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Jewish World Review Jan. 11, 2000 /4 Shevat, 5760

Paul Greenberg

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The man behind it all -- IT WASN'T EASY tracking down Pierre Cliche, the secretive ghostwriter responsible for so many of the speeches, slogans, headlines, toasts, editorials, reviews and previews that gave this New Year's a familiar sound by the beginning of December.

The celebrated recluse seeks no credit for his work and, indeed, would deny it if he could. For he is not entirely without taste. As the new year, yes, dawned, the man whose very name is a cliche was to be found in an ordinary bungalow in a nondescript neighborhood of a small suburb of a standard statistical metropolitan area.

Back in a den cluttered with favorite platitudes of years, yes, gone by, M. Cliche was to be found plying -- what else? -- his trade. He was just finishing up some dialogue for television anchorpersons, but he tends to stay busy -- especially holidays, weekends and during political campaigns. No national nominating convention is complete without his work. A transcript of our conversation reveals this artist's extraordinary mastery of the ordinary:

"Monsieur Cliche, it was good of you to grant us this interview, for your work has to be among the most widely disseminated in our social, political and economic culture.''

"Don't mention it.''

"Can you tell us your considered opinion of these times?''

"That's the bottom line, isn't it? It's the best of times, it's the worst of times.''

"Where does the future lie?''

"The future lies ahead.''

"And what is the new millennium about to do?''

"A new millennium is about to dawn.''

"But what can we take from the past?''

"We can take lessons from the past.''

"What kind of lessons?''

"Lessons that are not hard to discern.''

"What do we do with the changes of the past hundred years?''

"We marvel at them.''

"And then what?''

"Dream of the changes the next hundred and thousand will bring.''

"What should this new millennium not be an excuse for?''

"A bonfire of the past.''

"What should we do with the past instead?''

"Rediscover the wisdom of those who made the journey before us.''

"What kind of wisdom?''

"Profound wisdom.''

`And what kind of journey did they make?''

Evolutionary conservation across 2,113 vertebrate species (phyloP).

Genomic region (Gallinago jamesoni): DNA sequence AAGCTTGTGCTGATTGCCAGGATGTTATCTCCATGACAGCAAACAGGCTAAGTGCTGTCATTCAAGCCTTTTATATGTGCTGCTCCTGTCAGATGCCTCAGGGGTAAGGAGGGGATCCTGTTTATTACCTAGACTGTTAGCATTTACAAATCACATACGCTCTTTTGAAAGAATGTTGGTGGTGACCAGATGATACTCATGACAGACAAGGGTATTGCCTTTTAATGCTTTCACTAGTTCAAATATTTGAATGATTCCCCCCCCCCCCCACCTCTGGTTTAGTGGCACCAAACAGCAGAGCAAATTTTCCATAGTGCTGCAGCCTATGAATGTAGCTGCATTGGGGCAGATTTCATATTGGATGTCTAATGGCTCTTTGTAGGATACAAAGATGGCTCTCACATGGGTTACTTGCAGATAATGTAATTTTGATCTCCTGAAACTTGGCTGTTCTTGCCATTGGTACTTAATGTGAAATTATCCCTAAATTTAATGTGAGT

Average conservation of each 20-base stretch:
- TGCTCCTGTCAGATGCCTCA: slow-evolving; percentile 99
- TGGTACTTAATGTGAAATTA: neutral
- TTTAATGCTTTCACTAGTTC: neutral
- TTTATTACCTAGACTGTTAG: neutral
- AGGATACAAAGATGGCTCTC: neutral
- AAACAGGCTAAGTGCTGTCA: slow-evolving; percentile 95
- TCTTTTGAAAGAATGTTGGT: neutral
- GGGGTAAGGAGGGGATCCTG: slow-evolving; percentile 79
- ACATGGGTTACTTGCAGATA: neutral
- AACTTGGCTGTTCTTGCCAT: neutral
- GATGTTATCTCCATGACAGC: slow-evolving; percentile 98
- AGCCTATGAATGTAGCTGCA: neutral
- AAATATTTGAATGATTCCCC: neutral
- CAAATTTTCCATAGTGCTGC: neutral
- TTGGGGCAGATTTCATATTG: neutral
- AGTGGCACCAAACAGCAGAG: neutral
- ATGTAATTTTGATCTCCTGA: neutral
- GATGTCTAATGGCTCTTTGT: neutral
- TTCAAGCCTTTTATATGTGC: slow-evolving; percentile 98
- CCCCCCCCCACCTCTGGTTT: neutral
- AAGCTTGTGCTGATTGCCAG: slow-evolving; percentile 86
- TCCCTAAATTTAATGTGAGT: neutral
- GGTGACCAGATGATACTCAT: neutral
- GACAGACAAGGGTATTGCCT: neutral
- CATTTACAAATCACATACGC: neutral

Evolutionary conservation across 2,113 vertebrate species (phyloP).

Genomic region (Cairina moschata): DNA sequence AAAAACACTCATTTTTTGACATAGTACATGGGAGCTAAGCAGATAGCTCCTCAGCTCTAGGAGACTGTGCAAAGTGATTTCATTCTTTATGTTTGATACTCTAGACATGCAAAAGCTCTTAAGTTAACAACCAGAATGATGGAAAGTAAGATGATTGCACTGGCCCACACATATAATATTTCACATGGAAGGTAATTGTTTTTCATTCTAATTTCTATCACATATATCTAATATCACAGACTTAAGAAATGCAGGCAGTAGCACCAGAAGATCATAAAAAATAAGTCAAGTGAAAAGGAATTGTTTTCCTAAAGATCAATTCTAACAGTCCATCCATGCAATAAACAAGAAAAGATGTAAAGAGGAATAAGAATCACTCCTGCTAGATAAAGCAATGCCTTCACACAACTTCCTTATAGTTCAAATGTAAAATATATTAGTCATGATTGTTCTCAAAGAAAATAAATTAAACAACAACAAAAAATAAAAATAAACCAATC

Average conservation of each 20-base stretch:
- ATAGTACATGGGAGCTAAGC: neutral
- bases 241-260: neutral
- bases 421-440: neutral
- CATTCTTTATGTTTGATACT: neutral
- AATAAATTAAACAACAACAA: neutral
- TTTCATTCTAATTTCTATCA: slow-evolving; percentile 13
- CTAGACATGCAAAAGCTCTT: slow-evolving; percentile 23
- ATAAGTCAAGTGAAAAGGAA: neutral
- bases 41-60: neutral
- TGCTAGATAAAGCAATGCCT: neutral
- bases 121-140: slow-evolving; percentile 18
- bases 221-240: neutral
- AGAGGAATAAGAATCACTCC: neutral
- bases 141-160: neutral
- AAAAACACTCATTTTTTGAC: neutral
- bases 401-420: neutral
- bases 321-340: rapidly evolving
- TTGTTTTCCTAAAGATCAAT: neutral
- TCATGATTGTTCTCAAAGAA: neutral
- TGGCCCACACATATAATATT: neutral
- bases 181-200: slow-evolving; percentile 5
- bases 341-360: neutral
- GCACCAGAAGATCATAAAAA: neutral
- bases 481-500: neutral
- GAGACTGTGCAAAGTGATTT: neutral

"A difficult journey.''

"Is that all?''

"Oh, no. We should let freedom. ...''



"Anything else?''

"Oh, yes. We must embrace.''

"Must we?''

"Yes, we must embrace our common humanity.''

"And anything else?''

"And our shared destiny.''

"What have we done in the past 100 years?''

"We've gone from the horse and buggy.''

"To where?''

"To the moon and back.''

"And what should we find?''

"Strength and wisdom.''


"In our hearts.''


"To keep growing together.''


"First as Americans.''

"And then?''

"And then as one world.''


"On this ever-smaller planet.''

"What's it called?''

"On this ever-smaller planet that we call home.''

"How would you describe the Lincoln Memorial at midnight?`


"What kind of ground is it situated on?''


"And how do we each stand there?''


"And how do we reach there?''


"What is revealed by dawn's early light?''

"An old yet new culture.''

"How describe it?''

"At peace with itself, yet roiling with ferment. Always changing yet ever the same.''

"I see. Do you have the time?''

"It is a time to ponder.''

"And what will the new year bring?''

"Only time will tell.''

At that, M. Cliche rose, our signal to leave. The old phrasemaker explained that he had much work to do, having already been engaged to start work on the first of the multi-volume memoirs of President Clinton.

This being a presidential election year, M. Cliche was also busy preparing the collected campaign speeches of George W. Bush.

"What about Al Gore? Will you be writing his campaign addresses?''

"No,'' said M. Cliche. "He's a natural.''

"It was good of you to grant us this interview.''

"My pleasure. Have a good day. Catch you later,'' said M. Cliche, before disappearing behind a tall stack of similar phrases.

This is not an original column. The writer is particularly indebted to Prince Charles, President and Mrs. Clinton, the editors of the New Republic, Charles Dickens, Sid Caesar, Wendell Willkie and the elusive but omnipresent M. Cliche.

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©2000, Los Angeles Times Syndicate